Wednesday, August 19, 2009

Bully for Teddy

By Capt. Fogg

It's a funny thing, the conservative American mind. Talk about quotidian things, work, the weather, and they can be charming, witty, and companionable, and seem intelligent, but stay away from politics if you don't want to have to discard many friendships. Beneath the mask can lie a morass of anger and ignorance as deep and foetid as hell itself.

I've very often had people express nostalgic longing for a president like Teddy Roosevelt -- a hunter, fisherman, outdoorsman, soldier, adventurer ,and writer of books, a man not afraid to conquer and not likely to apologize for it. A conservative's conservative. Someone who stood square-jawed and well-armed astride the American horizon in a time of unlimited freedom, opportunity, and prosperity, when the lower orders knew their place. Thus are the dreams.

Of course, Teddy was often denounced as a Communist agitator. Today, his opinions would have the Sarah Palins and Joe who isn't a Plumbers flapping in a frenzy like decapitated chickens. He espoused a graduated income tax and more government regulation of financial markets. He advocated more government social programs such as housing for immigrants. Of course, there were no Nazis then to be falsely associated with American progressivism and no way to compare him to Hitler, as today he inevitably would be.

Roosevelt's time had seen the effects of economic booms, panics, and busts in rapid and relentless quick step. Economic inequality was growing, monopolies were tightening their grip on free markets, and massive accumulations of private wealth were threatening democracy. His vision didn't include doing nothing or faith in the power of doing nothing or blind trust of the altruism of the very, very wealthy.

Those who oppose reform will do well to remember that ruin in its worst form is inevitable if our national life brings us nothing better than swollen fortunes for the few and the triumph in both politics and business of a sordid and selfish materialism,

said Roosevelt in a famous 1910 speech calling for a "New Nationalism." One wonders what bizarre grotesqueries of accusation would emerge had it been given today. Would people be carrying weapons to his speeches, would he be called a tyrant, would there be hysteria over the way he was "dismantling freedom"? Would they question his citizenship, his patriotism, and accuse him of murder? It's hard to tell, but surely Barack Obama has suffered worse for less radical statements.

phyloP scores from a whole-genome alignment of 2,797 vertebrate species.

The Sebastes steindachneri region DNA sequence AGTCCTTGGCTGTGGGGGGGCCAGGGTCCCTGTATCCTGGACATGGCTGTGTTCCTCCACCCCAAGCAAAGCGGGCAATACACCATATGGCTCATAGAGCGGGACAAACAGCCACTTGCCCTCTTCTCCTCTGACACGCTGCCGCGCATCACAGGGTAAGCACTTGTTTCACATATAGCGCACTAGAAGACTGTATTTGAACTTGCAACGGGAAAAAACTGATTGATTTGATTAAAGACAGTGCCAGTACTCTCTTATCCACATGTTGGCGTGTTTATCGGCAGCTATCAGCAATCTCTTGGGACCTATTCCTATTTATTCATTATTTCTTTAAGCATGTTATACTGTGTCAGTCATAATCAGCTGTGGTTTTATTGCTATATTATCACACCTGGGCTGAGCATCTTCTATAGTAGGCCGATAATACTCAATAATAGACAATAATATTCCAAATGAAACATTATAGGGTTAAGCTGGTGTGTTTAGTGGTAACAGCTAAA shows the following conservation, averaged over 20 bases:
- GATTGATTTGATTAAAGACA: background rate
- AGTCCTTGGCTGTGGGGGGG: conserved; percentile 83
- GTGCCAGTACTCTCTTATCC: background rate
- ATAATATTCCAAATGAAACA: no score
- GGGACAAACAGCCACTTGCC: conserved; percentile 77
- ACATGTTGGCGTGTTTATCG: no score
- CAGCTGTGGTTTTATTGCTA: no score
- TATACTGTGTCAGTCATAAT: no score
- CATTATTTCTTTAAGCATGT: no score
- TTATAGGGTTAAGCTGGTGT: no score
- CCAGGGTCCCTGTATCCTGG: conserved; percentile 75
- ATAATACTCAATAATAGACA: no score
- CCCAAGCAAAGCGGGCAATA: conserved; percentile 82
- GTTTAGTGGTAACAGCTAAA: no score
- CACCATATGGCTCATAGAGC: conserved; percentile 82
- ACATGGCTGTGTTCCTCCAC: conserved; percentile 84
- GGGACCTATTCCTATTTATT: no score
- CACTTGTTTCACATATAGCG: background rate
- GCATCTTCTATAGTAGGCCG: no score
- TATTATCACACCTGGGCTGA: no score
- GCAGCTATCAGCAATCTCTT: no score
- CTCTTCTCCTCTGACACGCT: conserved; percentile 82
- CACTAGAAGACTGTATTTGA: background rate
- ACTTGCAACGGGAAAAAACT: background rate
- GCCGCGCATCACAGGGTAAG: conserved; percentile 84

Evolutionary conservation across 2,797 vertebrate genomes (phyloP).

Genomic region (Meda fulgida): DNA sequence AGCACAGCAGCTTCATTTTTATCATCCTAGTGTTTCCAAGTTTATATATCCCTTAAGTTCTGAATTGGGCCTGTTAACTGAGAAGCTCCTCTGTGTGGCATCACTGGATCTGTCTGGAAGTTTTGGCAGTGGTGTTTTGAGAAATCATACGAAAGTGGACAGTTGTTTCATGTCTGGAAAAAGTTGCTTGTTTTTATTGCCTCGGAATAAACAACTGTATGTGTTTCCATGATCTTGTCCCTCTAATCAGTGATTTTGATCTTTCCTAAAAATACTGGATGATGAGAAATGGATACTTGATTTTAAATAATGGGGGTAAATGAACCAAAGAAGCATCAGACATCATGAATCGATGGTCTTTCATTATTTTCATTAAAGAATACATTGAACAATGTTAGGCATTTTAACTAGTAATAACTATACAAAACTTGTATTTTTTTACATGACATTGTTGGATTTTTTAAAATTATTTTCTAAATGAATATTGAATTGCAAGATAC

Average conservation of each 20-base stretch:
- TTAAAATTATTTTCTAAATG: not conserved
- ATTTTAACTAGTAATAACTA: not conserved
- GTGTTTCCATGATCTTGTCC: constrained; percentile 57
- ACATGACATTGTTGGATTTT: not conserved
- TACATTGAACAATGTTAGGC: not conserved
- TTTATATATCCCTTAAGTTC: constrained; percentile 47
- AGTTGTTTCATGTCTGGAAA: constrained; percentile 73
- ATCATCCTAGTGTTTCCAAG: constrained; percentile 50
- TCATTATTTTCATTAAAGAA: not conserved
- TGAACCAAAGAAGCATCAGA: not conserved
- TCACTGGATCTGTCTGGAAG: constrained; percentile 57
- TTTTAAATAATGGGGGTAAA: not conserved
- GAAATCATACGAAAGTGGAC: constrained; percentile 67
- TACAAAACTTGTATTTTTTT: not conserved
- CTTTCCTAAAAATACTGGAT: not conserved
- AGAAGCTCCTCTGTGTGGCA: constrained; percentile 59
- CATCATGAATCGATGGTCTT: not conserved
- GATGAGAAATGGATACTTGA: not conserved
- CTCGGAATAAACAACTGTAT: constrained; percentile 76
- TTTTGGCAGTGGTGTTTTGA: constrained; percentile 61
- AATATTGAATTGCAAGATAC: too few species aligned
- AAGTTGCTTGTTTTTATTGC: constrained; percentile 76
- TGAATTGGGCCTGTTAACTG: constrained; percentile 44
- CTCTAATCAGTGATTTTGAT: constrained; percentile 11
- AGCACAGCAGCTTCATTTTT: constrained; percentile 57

Of course, Teddy had to remind his audience after he said,

Labor is prior to, and independent of, capital. Capital is only the fruit of labor, and could never have existed if labor had not first existed. Labor is the superior of capital, and deserves much the higher consideration,

that he was quoting Abraham Lincoln ,because he was regularly being called a totalitarian himself, as well as a Communist. Perhaps such things never change, but the perception of an America that's sliding irretrievably down a slope toward the antithetical perdition of Communism and Fascism because sentiments such as those of Lincoln and Roosevelt are essentially "far-left" and "liberal" and we're being assured of it daily by mindless maggots with megaphones.

It seems that the Niebelungs of negativity have been crying wolf for a very long time, but look at how well the average man lives today compared to how he lived a hundred years ago, when poverty consumed most of us and faith-based laws restricted huge numbers to certain neighborhoods, certain jobs, certain levels of education, and certain expectations of justice in an essentially Hobbesian society.

Somehow, I cannot believe that a hundred years of progress toward more liberal goals have made us justifiably disgruntled. We live longer, better, cleaner, and healthier, and have far more freedom to alter our circumstances for the better. The slope has not been slippery, the slope never existed. Progressive income taxation has not stifled entrepreneurship, which has thrived even in times of over 80% top brackets, and in fact it seems to dampen economic cycles. It seems the only wolves that have shown up were wearing conservative clothing and warning us of wolves.

Isn't a new nationalism what we need today? The old kind and the old attitude and the old maxims and the old and vicious, dishonest, and hate-filled rhetoric has never done us any good and have now brought us to the brink.
(Cross-posted from Human Voices.)

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2 Comments:

  • Today's right might like Teddy's hawkish foreign policy, they would still call him a "communist" for his progressive stands of domestic issues.

    By Anonymous George Arndt, at 3:55 PM  

  • Can you imagine him supporting oil drilling in a wildlife preserve? No, Obama was called a Marxist for supporting policies Roosevelt advocated. There's no doubt he would inspire absolute hysteria from today's Republicans.

    I should have pointed out that someone actually did bring a gun to one of his speeches in 1912 -- and shot him. What I was really talking about is the open display of weapons to make a political point.

    By Blogger Capt. Fogg, at 5:54 PM  

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